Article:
Robert F. Lucid, September 29, 1964

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NORMAN MAILER’s Letters
597 Commercial Street
Provincetown, Massachusetts
September 29, 1964

Dear Bob,[1]

We’ll be in October 1. Any chance for you, Joanne, and Jackie to visit us shortly after? You know, I ended up following your advice about Roberts.[2] There’s a short very odd little scene with him which takes place now after Cherry’s death. I believe it’s right, but it’s a very odd little scene. I’d really like you to see it. I think if you said, “Leave it in,” or “Take it out,” I would be inclined to obey. At any rate, whether I did it successfully or not—if it’s successful while I was writing it, which means it’s now impossible for me to judge it, since I’m best on things which are half-successful and so enable me to work them into shape—at any rate, realized or no, your idea was altogether right: it stayed with me all summer. So wouldn’t it be fine if I could show it to you now. Listen, what’s your phone number? Wouldn’t even know how to reach you fast if there were a good party. VaROOM!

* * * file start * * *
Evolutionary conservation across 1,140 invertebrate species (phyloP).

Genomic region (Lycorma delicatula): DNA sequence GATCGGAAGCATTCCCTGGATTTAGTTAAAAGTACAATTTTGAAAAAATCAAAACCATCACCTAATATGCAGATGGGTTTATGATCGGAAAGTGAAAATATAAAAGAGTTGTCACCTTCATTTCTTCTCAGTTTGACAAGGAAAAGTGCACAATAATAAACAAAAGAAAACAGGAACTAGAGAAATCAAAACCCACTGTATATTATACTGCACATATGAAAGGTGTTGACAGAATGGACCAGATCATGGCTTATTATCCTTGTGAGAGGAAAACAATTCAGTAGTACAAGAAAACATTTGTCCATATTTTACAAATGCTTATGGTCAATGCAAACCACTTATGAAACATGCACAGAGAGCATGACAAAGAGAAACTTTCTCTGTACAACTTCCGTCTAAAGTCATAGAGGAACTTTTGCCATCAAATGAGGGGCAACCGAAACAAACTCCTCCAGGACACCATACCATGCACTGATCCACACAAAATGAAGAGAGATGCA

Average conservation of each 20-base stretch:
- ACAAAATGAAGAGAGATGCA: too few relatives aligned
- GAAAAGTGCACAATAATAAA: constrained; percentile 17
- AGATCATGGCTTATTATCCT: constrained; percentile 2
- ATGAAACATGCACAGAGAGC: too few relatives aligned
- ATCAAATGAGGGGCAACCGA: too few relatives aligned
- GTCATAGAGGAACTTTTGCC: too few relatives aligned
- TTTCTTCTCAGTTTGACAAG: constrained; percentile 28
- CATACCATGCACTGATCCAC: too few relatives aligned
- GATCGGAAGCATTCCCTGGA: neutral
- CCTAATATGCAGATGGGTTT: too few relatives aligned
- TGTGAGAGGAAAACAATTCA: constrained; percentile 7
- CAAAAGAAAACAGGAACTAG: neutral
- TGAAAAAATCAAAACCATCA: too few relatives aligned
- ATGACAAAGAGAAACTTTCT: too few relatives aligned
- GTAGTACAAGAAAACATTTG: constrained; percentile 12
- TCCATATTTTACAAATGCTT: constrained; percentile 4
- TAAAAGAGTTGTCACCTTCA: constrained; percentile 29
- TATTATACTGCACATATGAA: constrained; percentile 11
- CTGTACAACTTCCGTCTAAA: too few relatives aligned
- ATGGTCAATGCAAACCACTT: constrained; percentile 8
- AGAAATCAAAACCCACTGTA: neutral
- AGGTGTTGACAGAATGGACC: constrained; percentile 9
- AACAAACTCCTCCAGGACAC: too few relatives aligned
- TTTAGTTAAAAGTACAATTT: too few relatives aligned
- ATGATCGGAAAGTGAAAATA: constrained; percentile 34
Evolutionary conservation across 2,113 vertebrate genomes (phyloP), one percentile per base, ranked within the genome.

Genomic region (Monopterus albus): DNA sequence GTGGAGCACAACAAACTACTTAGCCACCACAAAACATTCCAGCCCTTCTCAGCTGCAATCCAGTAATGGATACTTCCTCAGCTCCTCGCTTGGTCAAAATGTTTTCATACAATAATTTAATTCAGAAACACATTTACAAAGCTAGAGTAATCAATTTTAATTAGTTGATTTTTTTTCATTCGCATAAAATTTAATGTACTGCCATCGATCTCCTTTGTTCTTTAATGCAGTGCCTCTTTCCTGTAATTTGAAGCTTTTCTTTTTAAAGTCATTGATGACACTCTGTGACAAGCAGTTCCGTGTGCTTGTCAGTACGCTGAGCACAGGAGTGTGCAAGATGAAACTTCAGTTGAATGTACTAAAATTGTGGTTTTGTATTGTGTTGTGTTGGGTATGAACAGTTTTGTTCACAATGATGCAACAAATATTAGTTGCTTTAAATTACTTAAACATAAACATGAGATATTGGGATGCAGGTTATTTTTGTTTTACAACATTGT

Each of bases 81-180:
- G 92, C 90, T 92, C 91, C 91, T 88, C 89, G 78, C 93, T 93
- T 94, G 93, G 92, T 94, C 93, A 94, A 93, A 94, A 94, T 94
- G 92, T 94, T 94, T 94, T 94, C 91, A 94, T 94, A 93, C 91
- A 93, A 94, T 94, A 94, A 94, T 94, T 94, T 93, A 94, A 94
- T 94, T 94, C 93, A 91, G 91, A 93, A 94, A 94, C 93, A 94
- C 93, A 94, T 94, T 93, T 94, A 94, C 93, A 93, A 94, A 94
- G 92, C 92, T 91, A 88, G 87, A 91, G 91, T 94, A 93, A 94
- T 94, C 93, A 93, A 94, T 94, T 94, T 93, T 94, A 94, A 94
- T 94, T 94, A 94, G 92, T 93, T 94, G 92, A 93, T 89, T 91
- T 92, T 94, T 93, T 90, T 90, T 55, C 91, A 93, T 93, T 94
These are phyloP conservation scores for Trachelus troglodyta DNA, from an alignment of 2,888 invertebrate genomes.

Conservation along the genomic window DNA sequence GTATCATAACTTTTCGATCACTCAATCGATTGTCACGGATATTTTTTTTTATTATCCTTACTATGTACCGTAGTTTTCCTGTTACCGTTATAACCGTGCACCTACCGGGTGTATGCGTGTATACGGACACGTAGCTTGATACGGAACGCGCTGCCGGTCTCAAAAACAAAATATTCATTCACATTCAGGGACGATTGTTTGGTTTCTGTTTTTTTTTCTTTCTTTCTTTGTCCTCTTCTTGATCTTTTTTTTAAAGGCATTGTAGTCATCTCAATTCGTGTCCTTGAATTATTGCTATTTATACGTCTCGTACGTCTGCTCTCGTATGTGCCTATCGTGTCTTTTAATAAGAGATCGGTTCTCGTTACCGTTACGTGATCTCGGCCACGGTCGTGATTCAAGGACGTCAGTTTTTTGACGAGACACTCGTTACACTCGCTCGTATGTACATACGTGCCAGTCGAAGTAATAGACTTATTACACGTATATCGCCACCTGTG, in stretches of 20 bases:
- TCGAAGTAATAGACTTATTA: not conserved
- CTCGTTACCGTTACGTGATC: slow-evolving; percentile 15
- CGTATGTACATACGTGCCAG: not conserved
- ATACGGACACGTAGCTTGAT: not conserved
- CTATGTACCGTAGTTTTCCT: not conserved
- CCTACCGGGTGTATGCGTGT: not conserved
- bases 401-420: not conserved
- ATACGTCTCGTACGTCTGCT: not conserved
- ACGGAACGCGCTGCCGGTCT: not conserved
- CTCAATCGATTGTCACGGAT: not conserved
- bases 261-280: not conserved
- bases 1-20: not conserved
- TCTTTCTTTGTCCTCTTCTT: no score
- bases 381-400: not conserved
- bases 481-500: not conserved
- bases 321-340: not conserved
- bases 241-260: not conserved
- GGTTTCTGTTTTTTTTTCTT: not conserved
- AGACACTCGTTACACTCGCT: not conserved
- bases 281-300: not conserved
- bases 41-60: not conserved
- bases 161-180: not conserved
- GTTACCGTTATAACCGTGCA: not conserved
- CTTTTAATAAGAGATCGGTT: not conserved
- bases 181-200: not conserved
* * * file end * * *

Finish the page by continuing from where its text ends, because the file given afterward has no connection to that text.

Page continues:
Beverly, Annie, and Michael all fine.

Best and most,
Norman
This page is part of
An American Dream Expanded.

Notes

  1. Longtime professor of English at the University of Pennsylvania, Lucid was one of Mailer’s closest friends and his authorized biographer. They met at the University of Chicago in 1958 during Mailer’s visit there. Lucid edited the first collection of critical essays on Mailer, Norman Mailer: The Man and His Work (1971).
  2. Mailer took Lucid’s advice and added a scene between Rojack and the detective, Roberts, in the Dial version of AAD.